Infoscience

Thesis

Semantic Awareness for Automatic Image Interpretation

Lindner, Albrecht (Lindner, Albrecht Johannes)
Advisor: Süsstrunk, Sabine

Finding relations between image semantics and image characteristics is a problem of long standing in computer vision and related fields. Despite persistent efforts and significant advances in the field, today’s computers are still strikingly unable to achieve the same complex understanding of semantic image content as human users do with ease. This is a problem when large sets of images have to be interpreted or somehow processed by algorithms. This problem becomes increasingly urgent with the rapid proliferation of digital image content due to the massive spreading of digital imaging devices such as smartphone cameras. This thesis develops a statistical framework to relate image keywords to image characteristics and is based on a large database of annotated images. The design of the framework respects two equally important properties. First, the output of the framework, i.e. a relatedness measure, is compact and easy-to-use for subsequent applications. We achieve this by using a simple, yet effective significance test. It measures a given keyword’s impact on a given image characteristic, which results in a significance value that serves as input for successive applications. Second, the framework is of very low complexity in order to scale well to large datasets. The test can be implemented very efficiently so that the statistical framework easily scales to millions of images and thousands of keywords The first application we present is semantic image enhancement. The enhancement framework takes two independent inputs, which are an image and a keyword, i.e. a semantic concept. The algorithm then re-renders the image to match the semantic concept. We implement this framework for four different tasks: tone-mapping, color enhancement, color transfer and depth-of-field adaptation. Unlike conventional image enhancement algorithms, our proposed approach is able to re-render a single input image for different semantic concepts, producing different image versions at the output to reflect the image context. We evaluate the proposed semantic image enhancement with two psychophysical experiments. The first experiment comprises almost 30’000 image comparisons of the original and the enhanced images. Due to the large scale, we crowdsourced the experiment on Amazon Mechanical Turk. The majority of the enhanced images was proven to be significantly better than the original images. The second experiment contains images that were enhanced for two different keywords. We compare our proposed algorithm against histogram equalization, Photoshop auto-contrast and the original. Our proposed method outperforms the others by a factor of at least 2.5. The second application is color naming, which aims at relating color values to color names and vice versa. Whereas conventional color naming depends on psychophysical experiments, we are able to solve this task fully automatically using the significance values. We first demonstrate the usefulness of our approach with an example of 50 color names and then extend it to the estimation of memory colors and color values for arbitrary semantic expressions. In a second study, we use a list of over 900 English color names and translate it to 9 other European and Asian languages. We estimate color values for these over 9000 color names and analyze the results from a language and color science point of view. Overall, we present a statistical framework that relates image keywords to image characteristics and apply it to two common imaging applications that benefit from a semantic understanding of the images. Further we outline the applicability of the framework to other applications and areas.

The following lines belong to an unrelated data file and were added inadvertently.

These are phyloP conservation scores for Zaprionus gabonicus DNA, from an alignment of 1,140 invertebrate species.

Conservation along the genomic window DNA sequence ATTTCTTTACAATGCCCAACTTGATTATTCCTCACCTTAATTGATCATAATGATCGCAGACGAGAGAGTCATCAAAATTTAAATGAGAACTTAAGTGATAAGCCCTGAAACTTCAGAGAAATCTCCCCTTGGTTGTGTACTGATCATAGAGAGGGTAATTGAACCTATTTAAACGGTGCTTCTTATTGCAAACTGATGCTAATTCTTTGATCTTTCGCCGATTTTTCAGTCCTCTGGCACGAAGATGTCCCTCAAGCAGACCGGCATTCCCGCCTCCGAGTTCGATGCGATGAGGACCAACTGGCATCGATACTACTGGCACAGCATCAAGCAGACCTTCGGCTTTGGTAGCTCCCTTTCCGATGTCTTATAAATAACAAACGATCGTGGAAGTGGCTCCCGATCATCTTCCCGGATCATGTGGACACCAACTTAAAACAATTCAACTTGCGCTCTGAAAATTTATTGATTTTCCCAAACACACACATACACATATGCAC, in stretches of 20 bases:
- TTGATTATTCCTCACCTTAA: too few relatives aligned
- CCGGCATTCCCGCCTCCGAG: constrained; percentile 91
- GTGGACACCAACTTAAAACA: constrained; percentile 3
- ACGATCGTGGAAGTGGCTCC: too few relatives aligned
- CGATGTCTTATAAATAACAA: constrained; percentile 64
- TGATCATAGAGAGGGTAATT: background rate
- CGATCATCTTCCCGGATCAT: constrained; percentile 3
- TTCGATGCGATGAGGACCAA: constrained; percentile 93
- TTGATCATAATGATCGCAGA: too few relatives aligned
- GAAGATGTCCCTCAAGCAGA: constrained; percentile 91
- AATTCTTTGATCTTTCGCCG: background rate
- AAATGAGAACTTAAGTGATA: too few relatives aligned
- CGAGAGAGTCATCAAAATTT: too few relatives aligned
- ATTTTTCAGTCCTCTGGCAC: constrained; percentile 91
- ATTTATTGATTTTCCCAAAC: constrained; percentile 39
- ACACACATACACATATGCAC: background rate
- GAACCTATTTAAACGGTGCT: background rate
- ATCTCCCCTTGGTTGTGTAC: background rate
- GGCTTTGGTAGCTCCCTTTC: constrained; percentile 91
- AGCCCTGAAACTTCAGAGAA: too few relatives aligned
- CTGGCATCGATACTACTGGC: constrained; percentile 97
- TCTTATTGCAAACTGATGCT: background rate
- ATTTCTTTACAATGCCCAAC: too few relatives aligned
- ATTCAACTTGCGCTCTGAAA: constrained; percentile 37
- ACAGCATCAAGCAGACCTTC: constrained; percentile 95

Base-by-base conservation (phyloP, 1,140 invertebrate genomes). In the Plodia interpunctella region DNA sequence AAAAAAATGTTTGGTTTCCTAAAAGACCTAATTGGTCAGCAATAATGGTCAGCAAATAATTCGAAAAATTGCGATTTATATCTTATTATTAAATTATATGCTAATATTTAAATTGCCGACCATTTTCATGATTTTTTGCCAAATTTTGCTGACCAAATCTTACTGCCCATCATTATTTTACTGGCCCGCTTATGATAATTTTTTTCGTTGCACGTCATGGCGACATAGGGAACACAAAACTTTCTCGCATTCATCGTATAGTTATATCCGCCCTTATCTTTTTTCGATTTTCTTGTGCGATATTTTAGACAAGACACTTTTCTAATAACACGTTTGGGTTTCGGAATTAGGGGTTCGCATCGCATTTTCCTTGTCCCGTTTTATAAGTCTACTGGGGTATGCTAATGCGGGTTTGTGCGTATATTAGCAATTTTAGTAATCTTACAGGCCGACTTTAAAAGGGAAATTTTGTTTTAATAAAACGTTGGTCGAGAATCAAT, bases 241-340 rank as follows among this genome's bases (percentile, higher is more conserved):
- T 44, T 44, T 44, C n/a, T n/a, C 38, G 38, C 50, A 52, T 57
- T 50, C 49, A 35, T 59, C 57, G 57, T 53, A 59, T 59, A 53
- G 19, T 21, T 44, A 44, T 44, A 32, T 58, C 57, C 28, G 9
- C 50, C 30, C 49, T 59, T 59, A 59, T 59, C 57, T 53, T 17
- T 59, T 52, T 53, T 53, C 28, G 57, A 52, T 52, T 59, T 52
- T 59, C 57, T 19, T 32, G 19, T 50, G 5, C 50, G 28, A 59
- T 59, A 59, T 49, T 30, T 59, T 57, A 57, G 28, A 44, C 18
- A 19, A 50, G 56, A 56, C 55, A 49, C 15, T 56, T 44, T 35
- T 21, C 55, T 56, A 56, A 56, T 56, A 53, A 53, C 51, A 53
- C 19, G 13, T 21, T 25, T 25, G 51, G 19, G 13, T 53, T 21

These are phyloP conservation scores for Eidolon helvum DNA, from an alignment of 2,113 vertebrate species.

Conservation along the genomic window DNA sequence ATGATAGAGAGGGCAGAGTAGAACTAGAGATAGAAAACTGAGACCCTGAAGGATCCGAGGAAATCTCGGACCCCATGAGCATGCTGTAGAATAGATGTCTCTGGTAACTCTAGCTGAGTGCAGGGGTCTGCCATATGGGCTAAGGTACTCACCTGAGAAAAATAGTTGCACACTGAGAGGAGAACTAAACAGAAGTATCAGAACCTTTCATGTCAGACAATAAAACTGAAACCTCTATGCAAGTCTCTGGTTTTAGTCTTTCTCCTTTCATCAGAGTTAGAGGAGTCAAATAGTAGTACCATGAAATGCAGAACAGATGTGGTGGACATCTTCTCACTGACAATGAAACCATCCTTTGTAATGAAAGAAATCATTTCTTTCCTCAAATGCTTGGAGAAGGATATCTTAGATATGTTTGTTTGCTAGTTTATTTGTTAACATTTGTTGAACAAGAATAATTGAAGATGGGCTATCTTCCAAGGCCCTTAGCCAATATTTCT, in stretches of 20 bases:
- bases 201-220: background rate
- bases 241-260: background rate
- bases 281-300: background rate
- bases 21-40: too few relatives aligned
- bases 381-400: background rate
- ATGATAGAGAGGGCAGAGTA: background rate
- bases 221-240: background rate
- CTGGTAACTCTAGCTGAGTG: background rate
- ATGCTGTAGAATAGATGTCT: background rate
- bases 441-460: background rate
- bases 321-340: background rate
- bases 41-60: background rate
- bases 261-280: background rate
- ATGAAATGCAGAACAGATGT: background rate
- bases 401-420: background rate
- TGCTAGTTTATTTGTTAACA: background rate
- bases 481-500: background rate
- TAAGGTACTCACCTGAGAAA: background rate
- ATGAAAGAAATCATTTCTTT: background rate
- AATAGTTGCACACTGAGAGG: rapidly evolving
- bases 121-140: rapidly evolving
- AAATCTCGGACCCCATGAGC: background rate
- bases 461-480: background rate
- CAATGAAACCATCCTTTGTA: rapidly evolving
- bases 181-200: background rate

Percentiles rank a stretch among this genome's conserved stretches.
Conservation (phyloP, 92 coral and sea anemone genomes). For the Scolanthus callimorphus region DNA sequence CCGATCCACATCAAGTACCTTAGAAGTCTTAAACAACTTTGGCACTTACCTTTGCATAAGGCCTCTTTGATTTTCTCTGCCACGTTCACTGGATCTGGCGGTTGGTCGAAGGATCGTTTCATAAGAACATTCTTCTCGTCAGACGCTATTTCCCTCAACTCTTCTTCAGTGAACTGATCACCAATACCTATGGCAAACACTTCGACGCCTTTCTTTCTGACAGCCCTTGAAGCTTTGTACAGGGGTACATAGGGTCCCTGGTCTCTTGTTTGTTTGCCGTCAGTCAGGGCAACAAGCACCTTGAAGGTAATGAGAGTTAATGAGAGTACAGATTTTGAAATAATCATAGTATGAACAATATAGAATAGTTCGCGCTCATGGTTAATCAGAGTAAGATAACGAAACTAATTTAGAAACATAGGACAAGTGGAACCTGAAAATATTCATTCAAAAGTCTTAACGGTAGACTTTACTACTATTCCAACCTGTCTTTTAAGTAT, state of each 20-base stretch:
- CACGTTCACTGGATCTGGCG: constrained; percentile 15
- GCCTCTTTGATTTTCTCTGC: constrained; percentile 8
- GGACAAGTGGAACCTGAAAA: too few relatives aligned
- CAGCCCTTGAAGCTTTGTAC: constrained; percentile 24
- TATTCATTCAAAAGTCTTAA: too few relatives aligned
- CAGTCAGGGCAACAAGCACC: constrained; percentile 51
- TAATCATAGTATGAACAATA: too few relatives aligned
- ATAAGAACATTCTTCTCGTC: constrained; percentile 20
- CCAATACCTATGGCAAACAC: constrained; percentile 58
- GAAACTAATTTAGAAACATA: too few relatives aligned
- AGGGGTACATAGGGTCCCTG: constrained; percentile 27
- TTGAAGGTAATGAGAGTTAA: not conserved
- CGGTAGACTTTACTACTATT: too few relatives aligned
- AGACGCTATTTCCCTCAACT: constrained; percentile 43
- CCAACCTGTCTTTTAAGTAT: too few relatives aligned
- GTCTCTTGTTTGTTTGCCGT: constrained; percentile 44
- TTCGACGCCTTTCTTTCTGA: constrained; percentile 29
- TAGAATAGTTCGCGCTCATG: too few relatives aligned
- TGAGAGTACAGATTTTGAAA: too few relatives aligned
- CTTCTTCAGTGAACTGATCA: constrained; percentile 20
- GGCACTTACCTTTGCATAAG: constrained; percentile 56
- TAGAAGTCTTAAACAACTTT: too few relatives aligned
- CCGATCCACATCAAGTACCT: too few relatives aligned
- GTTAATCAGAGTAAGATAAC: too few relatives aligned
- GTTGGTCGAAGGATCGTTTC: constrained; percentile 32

Related material